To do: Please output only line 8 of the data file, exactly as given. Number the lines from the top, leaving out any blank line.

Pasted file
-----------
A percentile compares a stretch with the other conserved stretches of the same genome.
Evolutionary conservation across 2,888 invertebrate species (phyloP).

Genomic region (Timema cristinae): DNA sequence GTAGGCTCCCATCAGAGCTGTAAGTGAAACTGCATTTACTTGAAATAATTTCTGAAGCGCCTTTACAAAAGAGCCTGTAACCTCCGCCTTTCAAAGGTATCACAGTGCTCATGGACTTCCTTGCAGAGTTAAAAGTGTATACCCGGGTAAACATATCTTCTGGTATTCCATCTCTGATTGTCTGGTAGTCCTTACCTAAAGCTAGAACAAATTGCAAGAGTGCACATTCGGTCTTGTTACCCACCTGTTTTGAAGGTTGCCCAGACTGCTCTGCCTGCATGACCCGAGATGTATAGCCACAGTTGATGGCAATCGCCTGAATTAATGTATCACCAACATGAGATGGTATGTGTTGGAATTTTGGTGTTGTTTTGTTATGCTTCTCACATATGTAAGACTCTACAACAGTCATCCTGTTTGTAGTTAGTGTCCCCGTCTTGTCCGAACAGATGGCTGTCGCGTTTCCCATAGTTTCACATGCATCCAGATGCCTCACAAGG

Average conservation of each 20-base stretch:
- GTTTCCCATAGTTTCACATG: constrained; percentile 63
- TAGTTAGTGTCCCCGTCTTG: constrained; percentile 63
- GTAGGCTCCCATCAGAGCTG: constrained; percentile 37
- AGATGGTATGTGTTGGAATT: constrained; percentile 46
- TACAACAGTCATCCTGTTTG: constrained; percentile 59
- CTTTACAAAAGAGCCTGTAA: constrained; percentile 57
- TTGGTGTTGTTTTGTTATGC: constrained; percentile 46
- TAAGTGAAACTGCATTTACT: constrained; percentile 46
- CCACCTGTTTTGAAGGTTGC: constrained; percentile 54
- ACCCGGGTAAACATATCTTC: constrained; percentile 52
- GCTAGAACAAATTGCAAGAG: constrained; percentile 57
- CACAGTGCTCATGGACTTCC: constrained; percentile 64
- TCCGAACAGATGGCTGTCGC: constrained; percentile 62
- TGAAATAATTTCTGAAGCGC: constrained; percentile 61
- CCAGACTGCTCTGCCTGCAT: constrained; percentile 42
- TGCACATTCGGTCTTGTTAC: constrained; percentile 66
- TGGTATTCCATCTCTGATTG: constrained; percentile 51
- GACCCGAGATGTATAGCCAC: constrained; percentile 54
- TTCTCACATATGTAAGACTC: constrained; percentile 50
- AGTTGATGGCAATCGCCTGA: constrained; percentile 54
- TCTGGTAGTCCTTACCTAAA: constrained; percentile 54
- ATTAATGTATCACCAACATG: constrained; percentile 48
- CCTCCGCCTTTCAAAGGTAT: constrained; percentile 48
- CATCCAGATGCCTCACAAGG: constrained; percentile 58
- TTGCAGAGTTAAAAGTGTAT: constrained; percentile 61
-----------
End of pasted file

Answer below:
- AGATGGTATGTGTTGGAATT: constrained; percentile 46